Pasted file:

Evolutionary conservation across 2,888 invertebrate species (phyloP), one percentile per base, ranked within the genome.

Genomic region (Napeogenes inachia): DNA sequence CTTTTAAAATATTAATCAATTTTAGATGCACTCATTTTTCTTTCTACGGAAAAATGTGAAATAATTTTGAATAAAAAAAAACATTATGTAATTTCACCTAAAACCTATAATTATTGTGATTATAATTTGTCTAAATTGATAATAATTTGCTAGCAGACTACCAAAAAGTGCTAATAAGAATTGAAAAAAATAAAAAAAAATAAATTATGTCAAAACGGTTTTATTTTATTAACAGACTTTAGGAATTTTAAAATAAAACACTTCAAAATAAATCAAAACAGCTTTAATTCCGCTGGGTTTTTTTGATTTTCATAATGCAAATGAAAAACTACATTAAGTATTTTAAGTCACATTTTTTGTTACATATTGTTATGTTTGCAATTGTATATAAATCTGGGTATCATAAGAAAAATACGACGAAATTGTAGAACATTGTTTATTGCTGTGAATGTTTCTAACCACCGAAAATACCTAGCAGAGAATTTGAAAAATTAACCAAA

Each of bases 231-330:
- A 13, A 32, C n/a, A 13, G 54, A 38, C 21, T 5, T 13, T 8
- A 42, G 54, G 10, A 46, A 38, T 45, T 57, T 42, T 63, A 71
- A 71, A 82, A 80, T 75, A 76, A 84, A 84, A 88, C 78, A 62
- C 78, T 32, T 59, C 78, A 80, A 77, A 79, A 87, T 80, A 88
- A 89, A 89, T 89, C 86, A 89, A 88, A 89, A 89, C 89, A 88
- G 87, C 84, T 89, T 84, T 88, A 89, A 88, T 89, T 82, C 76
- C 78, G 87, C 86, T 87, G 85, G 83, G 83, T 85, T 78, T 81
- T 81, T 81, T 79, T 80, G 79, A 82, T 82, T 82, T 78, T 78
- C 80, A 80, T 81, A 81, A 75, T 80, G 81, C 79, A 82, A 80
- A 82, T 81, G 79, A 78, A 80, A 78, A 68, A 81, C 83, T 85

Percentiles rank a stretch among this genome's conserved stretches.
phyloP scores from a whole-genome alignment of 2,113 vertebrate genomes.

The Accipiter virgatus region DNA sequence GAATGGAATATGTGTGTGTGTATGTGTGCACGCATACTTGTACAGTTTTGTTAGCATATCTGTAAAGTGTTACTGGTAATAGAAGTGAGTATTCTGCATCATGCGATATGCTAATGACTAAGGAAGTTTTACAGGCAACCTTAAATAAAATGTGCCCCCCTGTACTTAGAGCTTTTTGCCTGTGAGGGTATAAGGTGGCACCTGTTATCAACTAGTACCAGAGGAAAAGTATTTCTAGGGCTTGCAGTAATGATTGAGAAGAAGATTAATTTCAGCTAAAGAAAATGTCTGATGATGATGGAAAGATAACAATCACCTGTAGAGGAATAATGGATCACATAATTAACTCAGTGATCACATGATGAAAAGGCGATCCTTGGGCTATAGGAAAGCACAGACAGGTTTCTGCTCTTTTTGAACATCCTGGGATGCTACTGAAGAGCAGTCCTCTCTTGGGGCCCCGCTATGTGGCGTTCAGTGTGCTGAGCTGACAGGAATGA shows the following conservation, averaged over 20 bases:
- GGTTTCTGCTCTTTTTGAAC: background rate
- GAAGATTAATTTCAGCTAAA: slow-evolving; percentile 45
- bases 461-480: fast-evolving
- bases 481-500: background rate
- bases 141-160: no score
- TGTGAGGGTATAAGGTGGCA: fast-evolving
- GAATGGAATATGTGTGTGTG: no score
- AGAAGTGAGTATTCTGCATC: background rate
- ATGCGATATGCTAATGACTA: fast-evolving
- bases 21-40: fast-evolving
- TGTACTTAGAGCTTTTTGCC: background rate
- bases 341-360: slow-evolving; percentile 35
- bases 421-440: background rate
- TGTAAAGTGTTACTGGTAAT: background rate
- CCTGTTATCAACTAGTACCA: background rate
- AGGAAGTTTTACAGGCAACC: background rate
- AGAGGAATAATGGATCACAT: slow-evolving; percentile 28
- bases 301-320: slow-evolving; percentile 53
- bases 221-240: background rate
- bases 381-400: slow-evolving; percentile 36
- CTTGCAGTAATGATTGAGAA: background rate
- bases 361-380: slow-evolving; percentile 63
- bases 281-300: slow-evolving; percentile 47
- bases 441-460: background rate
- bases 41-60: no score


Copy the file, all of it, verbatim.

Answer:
Evolutionary conservation across 2,888 invertebrate species (phyloP), one percentile per base, ranked within the genome.

Genomic region (Napeogenes inachia): DNA sequence CTTTTAAAATATTAATCAATTTTAGATGCACTCATTTTTCTTTCTACGGAAAAATGTGAAATAATTTTGAATAAAAAAAAACATTATGTAATTTCACCTAAAACCTATAATTATTGTGATTATAATTTGTCTAAATTGATAATAATTTGCTAGCAGACTACCAAAAAGTGCTAATAAGAATTGAAAAAAATAAAAAAAAATAAATTATGTCAAAACGGTTTTATTTTATTAACAGACTTTAGGAATTTTAAAATAAAACACTTCAAAATAAATCAAAACAGCTTTAATTCCGCTGGGTTTTTTTGATTTTCATAATGCAAATGAAAAACTACATTAAGTATTTTAAGTCACATTTTTTGTTACATATTGTTATGTTTGCAATTGTATATAAATCTGGGTATCATAAGAAAAATACGACGAAATTGTAGAACATTGTTTATTGCTGTGAATGTTTCTAACCACCGAAAATACCTAGCAGAGAATTTGAAAAATTAACCAAA

Each of bases 231-330:
- A 13, A 32, C n/a, A 13, G 54, A 38, C 21, T 5, T 13, T 8
- A 42, G 54, G 10, A 46, A 38, T 45, T 57, T 42, T 63, A 71
- A 71, A 82, A 80, T 75, A 76, A 84, A 84, A 88, C 78, A 62
- C 78, T 32, T 59, C 78, A 80, A 77, A 79, A 87, T 80, A 88
- A 89, A 89, T 89, C 86, A 89, A 88, A 89, A 89, C 89, A 88
- G 87, C 84, T 89, T 84, T 88, A 89, A 88, T 89, T 82, C 76
- C 78, G 87, C 86, T 87, G 85, G 83, G 83, T 85, T 78, T 81
- T 81, T 81, T 79, T 80, G 79, A 82, T 82, T 82, T 78, T 78
- C 80, A 80, T 81, A 81, A 75, T 80, G 81, C 79, A 82, A 80
- A 82, T 81, G 79, A 78, A 80, A 78, A 68, A 81, C 83, T 85

Percentiles rank a stretch among this genome's conserved stretches.
phyloP scores from a whole-genome alignment of 2,113 vertebrate genomes.

The Accipiter virgatus region DNA sequence GAATGGAATATGTGTGTGTGTATGTGTGCACGCATACTTGTACAGTTTTGTTAGCATATCTGTAAAGTGTTACTGGTAATAGAAGTGAGTATTCTGCATCATGCGATATGCTAATGACTAAGGAAGTTTTACAGGCAACCTTAAATAAAATGTGCCCCCCTGTACTTAGAGCTTTTTGCCTGTGAGGGTATAAGGTGGCACCTGTTATCAACTAGTACCAGAGGAAAAGTATTTCTAGGGCTTGCAGTAATGATTGAGAAGAAGATTAATTTCAGCTAAAGAAAATGTCTGATGATGATGGAAAGATAACAATCACCTGTAGAGGAATAATGGATCACATAATTAACTCAGTGATCACATGATGAAAAGGCGATCCTTGGGCTATAGGAAAGCACAGACAGGTTTCTGCTCTTTTTGAACATCCTGGGATGCTACTGAAGAGCAGTCCTCTCTTGGGGCCCCGCTATGTGGCGTTCAGTGTGCTGAGCTGACAGGAATGA shows the following conservation, averaged over 20 bases:
- GGTTTCTGCTCTTTTTGAAC: background rate
- GAAGATTAATTTCAGCTAAA: slow-evolving; percentile 45
- bases 461-480: fast-evolving
- bases 481-500: background rate
- bases 141-160: no score
- TGTGAGGGTATAAGGTGGCA: fast-evolving
- GAATGGAATATGTGTGTGTG: no score
- AGAAGTGAGTATTCTGCATC: background rate
- ATGCGATATGCTAATGACTA: fast-evolving
- bases 21-40: fast-evolving
- TGTACTTAGAGCTTTTTGCC: background rate
- bases 341-360: slow-evolving; percentile 35
- bases 421-440: background rate
- TGTAAAGTGTTACTGGTAAT: background rate
- CCTGTTATCAACTAGTACCA: background rate
- AGGAAGTTTTACAGGCAACC: background rate
- AGAGGAATAATGGATCACAT: slow-evolving; percentile 28
- bases 301-320: slow-evolving; percentile 53
- bases 221-240: background rate
- bases 381-400: slow-evolving; percentile 36
- CTTGCAGTAATGATTGAGAA: background rate
- bases 361-380: slow-evolving; percentile 63
- bases 281-300: slow-evolving; percentile 47
- bases 441-460: background rate
- bases 41-60: no score